Lend Me Your Ears: A Podcast About Shakespeare and Politics

Lend Me Your Ears

With Isaac Butler

Readers and audiences have turned to Shakespeare's greatest plays for their insights into power and performance, sex and religion, demagoguery and populism.

But what political currents were likely influencing Shakespeare while he was writing his plays? What can we learn about our present political moment from reading his works now? How have theater makers wrestled with staging the politics of Shakespeare’s plays?

Those are the questions we’re investigating in Lend Me Your Ears, a six-episode podcast miniseries hosted by Isaac Butler. Each month, we’ll dig into a different Shakespeare play and talk with critics, historians, scholars, and theater makers about Shakespeare’s England and the problems it faced. Together, we’ll see how he was responding to his current events, and the ways they map onto our own.

Slate Plus members support our work—and they get a bonus episode every month, featuring a roundtable discussion that further dissects the contemporary context and interpretations of the plays.

Read Isaac Butler's introduction to the series.

Follow along and discuss your thoughts in a members-only Facebook group.

Subscribe in Apple Podcasts or another podcast player.

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Episodes


In the 1590s, worried about future of his own country, Shakespeare turned to the story of the fall of the Roman Republic to examine themes of violence, politics, and mob rule. At a moment of crisis for our republic, what can we learn from Shakespeare’s portrait of the death of Julius Caesar?

Full Episode // Playing Now


How do we relate to Julius Caesar’s themes of elitism, performance, and the power of persuasion now? A roundtable discussion featuring The Handmaid’s Tale screenwriter Dororthy Fortenberry and Vanity Fair film critic K. Austin Collins.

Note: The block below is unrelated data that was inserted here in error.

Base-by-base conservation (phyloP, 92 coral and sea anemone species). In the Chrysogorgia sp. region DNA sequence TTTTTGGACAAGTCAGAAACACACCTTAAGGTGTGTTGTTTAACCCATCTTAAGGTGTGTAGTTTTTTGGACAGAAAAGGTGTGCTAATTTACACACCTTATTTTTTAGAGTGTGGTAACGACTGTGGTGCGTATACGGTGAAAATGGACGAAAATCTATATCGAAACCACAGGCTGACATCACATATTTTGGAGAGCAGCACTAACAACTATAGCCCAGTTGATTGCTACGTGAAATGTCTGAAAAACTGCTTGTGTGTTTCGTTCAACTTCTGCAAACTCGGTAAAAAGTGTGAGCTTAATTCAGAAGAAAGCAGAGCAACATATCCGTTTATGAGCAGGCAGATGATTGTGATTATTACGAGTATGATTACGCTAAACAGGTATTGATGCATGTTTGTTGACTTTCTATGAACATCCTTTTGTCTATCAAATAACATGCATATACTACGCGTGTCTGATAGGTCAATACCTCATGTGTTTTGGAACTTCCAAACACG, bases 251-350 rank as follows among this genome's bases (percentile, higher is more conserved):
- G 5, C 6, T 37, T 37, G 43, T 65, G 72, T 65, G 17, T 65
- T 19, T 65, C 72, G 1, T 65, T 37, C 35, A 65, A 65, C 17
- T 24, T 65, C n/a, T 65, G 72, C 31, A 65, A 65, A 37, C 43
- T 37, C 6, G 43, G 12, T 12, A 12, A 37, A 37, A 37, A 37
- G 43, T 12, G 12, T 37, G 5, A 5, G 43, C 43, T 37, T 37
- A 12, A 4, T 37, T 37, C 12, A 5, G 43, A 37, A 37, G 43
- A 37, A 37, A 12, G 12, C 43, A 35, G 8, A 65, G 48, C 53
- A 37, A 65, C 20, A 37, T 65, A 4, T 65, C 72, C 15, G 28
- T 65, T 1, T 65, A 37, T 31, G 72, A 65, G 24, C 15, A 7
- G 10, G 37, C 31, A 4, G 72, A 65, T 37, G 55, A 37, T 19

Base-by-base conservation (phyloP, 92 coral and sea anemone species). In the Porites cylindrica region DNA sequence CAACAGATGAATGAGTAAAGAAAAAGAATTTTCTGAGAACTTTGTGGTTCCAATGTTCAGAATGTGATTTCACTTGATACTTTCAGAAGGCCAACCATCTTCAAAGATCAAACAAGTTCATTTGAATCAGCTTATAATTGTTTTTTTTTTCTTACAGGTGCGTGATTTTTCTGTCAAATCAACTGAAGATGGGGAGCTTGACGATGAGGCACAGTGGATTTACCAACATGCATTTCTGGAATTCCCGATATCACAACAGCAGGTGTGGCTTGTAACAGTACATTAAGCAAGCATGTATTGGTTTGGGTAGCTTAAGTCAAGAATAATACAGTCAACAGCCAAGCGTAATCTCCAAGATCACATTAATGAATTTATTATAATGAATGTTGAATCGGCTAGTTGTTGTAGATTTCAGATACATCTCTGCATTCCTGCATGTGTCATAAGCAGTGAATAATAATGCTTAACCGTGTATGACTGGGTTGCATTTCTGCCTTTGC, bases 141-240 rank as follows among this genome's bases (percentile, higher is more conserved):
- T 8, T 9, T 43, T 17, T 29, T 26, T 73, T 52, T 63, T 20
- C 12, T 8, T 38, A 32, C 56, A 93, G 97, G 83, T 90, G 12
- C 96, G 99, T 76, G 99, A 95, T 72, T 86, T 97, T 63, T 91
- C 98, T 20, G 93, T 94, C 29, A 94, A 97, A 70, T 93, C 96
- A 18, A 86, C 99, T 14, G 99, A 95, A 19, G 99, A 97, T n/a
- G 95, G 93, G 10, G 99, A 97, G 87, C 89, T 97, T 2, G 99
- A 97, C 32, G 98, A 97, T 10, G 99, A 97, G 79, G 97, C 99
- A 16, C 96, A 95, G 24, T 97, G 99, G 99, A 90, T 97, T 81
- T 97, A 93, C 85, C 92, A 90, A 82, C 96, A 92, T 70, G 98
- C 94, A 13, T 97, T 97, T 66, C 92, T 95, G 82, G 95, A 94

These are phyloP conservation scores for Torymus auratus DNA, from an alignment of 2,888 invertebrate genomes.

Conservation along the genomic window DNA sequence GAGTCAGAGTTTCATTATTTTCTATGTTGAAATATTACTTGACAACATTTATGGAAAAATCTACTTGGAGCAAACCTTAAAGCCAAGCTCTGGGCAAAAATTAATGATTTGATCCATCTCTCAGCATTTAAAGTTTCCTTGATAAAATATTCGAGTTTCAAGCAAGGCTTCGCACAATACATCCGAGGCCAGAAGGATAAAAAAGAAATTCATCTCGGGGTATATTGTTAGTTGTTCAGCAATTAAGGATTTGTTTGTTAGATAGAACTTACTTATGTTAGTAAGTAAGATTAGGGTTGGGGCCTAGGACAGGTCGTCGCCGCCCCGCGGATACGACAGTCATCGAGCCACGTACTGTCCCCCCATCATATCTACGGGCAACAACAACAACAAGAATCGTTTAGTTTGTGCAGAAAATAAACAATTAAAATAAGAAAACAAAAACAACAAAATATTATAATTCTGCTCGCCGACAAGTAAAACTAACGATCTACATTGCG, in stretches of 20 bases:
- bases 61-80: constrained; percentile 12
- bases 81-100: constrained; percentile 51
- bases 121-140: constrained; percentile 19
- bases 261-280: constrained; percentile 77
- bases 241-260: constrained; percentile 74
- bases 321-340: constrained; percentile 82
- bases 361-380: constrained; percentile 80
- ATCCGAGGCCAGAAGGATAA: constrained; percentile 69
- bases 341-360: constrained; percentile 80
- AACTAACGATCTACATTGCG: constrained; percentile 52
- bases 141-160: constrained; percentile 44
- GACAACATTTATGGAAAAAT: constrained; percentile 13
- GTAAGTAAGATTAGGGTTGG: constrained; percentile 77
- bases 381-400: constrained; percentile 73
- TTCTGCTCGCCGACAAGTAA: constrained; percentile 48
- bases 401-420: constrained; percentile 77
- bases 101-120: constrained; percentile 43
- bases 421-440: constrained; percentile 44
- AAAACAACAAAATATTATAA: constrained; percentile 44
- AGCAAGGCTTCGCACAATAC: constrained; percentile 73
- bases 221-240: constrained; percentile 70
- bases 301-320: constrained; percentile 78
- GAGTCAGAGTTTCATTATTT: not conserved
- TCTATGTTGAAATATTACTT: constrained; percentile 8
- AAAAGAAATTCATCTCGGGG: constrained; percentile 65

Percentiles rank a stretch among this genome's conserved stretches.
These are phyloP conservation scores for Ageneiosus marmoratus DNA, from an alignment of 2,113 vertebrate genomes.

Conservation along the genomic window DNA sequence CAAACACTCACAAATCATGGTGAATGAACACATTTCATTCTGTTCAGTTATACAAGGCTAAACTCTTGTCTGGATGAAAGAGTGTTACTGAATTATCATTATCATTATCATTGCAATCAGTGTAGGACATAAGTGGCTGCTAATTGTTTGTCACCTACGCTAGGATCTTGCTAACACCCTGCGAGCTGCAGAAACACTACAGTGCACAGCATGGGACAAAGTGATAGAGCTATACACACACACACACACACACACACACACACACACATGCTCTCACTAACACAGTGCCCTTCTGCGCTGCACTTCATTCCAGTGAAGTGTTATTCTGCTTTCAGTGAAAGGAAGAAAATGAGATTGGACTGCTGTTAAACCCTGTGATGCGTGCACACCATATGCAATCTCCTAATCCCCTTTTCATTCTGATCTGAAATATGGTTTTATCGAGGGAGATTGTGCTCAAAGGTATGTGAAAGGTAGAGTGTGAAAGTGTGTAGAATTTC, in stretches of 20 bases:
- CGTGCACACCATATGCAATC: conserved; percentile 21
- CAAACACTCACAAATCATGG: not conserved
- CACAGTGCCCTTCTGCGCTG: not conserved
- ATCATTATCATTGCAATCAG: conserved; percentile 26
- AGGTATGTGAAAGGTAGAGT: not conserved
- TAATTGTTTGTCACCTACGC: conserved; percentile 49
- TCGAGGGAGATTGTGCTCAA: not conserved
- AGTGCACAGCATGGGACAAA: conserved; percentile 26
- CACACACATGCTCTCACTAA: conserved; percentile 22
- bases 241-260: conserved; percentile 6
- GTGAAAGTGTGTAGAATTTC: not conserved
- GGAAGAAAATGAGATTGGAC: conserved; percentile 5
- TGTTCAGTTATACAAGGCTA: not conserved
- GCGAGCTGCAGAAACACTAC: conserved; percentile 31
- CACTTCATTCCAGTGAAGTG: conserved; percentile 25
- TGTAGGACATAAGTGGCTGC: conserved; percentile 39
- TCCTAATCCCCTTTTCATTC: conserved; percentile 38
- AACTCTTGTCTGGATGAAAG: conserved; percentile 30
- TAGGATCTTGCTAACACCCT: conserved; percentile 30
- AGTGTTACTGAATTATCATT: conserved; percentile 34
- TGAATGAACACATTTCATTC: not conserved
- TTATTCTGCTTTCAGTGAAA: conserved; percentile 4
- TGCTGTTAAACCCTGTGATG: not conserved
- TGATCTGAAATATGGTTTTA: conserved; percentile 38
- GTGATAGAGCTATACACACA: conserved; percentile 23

Richard II is God’s anointed representative on Earth, but by the end of the play that bears his name, he’s dead and his cousin sits on his throne. This is the story of how Shakespeare used English history to ask still-relevant questions about legitimacy, and about how a performance of Richard II played a role in the last Aristocratic rebellion against the English crown.

Full Episode // Playing Now


Only for Slate Plus members, Isaac talks to Slate books and culture columnist Laura Miller and Washington Post assignment editor Jacob Brogan about the beautiful poetry of the play, its views on monarchy, and the complex and contradictory ways that legitimacy can operate in politics.


COMING JULY 10: If a nation can be thought of as a family, what happens when the family running the nation falls apart? At the exact moment that King James I wanted to unite England and Scotland, Shakespeare answered this question with his masterpiece of tyranny, madness and betrayal.


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COMING AUGUST 14: Five hundred years before #MeToo, Shakespeare wrote his darkest comedy, a story of religion, sexual coercion, and the nature of justice.


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COMING SEPTEMBER 11: Othello isn’t just a play about race, toxic masculinity, and the nature of identity, it’s a play that has influenced our own views on race throughout the centuries. But what did race mean in early 17th century London?


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COMING OCTOBER 9: In ancient Rome, the people rise up to demand better treatment, and an ambitious war hero is undone by his contempt for them. Populism, income inequality, and political authenticity collide in this thriller about the very same themes that shaped the 2016 election.


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